I  think we aspire less to foresee the future and more to be a great contingency planner… you can respond very fast to what’s happening because you thought through all the possibilities, – Lloyd  Blankfein

To learn more about us and Blackthorn Asset Management LLC visit our website at www.BlackthornAsset.com .

A pessimist sees the difficulty in every opportunity; an optimist sees the opportunity in every difficulty. – Winston Churchill

Disclosure: This blog is informational and is not a recommendation to buy or sell anything. If you are thinking about investing consider the risk. Everyone’s financial situation is different. Consult your financial advisor.

This House is Rocking

Janet Yellen seems petrified of scaring the market. We have news for her. At some point she will. It’s her job to take away the punchbowl when the party gets started and this house is rocking. The Federal Reserve uptick in interest rates, while widely telegraphed, still managed to surprise markets by it being couched in the most dovish way possible.

How did Janet Yellen do that? The Fed has been consistent in stating that 2% inflation was a target of theirs. In her latest press conference, Yellen made it clear that the 2% target is a target but not a “ceiling”. Additionally, her comment that the return to 2% inflation should be “sustained” made it clear to the market that the Fed is okay with letting the economy run a little hot.  Janet Yellen may have to talk back the market’s reaction this week from her dovish rate hike. The market reacted positively which we expected but we did not expect the extent of that positive reaction.

surprisingly, financial markets took the meeting as a large dovish surprise—the third-largest at an FOMC meeting since 2000 outside the financial crisis, based on the co-movement of different asset prices.” – Goldman’s Jan Hatzius 3/15/17

The risk is that the market and economy may overheat. There is also a risk that the Fed could throw cold water on it if Trump’s fiscal and tax objectives get bogged down in the swap which we think they already have. The Fed is damned if they do and damned if they don’t. It’s a guessing game with imperfect information. The kind of decision a trader makes and not the kind that academics make well. The time is ripe for a policy error. Now whether that error takes the market higher or lower depends on the action of the Fed. Right now by portraying this rate hike as dovishly as they did the animal spirits in the market are taking things higher. Next week should tell us a lot more about how the market feels.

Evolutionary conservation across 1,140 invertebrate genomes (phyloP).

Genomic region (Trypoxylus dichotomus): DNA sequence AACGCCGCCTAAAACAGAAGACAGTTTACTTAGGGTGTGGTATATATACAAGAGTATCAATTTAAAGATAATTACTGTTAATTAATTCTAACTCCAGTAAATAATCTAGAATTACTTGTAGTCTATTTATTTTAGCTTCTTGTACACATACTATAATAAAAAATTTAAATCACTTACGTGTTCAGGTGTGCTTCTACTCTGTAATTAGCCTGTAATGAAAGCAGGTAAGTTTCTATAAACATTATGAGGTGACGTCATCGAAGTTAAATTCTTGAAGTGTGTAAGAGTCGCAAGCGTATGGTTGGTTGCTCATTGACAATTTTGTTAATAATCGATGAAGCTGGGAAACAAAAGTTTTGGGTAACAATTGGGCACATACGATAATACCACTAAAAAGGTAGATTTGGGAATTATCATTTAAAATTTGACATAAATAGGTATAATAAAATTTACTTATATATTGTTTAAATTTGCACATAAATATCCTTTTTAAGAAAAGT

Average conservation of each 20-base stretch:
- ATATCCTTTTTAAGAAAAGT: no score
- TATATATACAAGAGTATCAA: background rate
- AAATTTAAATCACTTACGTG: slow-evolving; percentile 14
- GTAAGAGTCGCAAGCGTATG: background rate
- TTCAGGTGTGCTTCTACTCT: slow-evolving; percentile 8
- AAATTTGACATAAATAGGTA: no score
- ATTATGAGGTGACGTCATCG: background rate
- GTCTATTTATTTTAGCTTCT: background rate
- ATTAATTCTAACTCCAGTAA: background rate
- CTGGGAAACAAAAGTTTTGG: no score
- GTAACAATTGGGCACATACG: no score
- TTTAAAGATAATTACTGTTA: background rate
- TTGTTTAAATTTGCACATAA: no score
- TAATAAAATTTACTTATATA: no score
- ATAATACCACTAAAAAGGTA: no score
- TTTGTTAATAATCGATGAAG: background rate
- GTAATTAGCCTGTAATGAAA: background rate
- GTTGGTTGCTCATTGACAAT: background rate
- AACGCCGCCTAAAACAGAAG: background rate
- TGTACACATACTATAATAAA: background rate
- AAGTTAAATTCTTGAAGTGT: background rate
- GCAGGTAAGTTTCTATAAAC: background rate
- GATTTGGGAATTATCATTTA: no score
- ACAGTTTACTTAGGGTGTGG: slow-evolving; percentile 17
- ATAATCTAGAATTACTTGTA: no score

The Fed is boxed in. A canary in the coalmine, small-caps keep sagging. The Russell 2000 dipped into negative year-to-date territory on Tuesday morning. There was nary a mention of the debt ceiling that was reached this week. This is going to be a problem and, possibly, with the rancor in DC, it could become THE problem. The Treasury only has about one month’s cash on hand. Less than Google or Apple have on their books.

Yellen raised rates but couched it so dovishly the market rallied. She is afraid of a negative market reaction. She should be afraid of a positive market reaction as the real reason she raised rates was to cool off the market. Market seems ready to continue its running with the bulls as we suspected. This could be the last 10%. Caution. We are pressing the bets with our more aggressive clients but pulling back for our more risk averse.

I  think we aspire less to foresee the future and more to be a great contingency planner… you can respond very fast to what’s happening because you thought through all the possibilities, – Lloyd  Blankfein

To learn more about us and Blackthorn Asset Management LLC visit our website at www.BlackthornAsset.com .

A pessimist sees the difficulty in every opportunity; an optimist sees the opportunity in every difficulty. – Winston Churchill

Disclosure: This blog is informational and is not a recommendation to buy or sell anything. If you are thinking about investing consider the risk. Everyone’s financial situation is different. Consult your financial advisor.

Published in: on March 18, 2017 at 9:00 am  Leave a Comment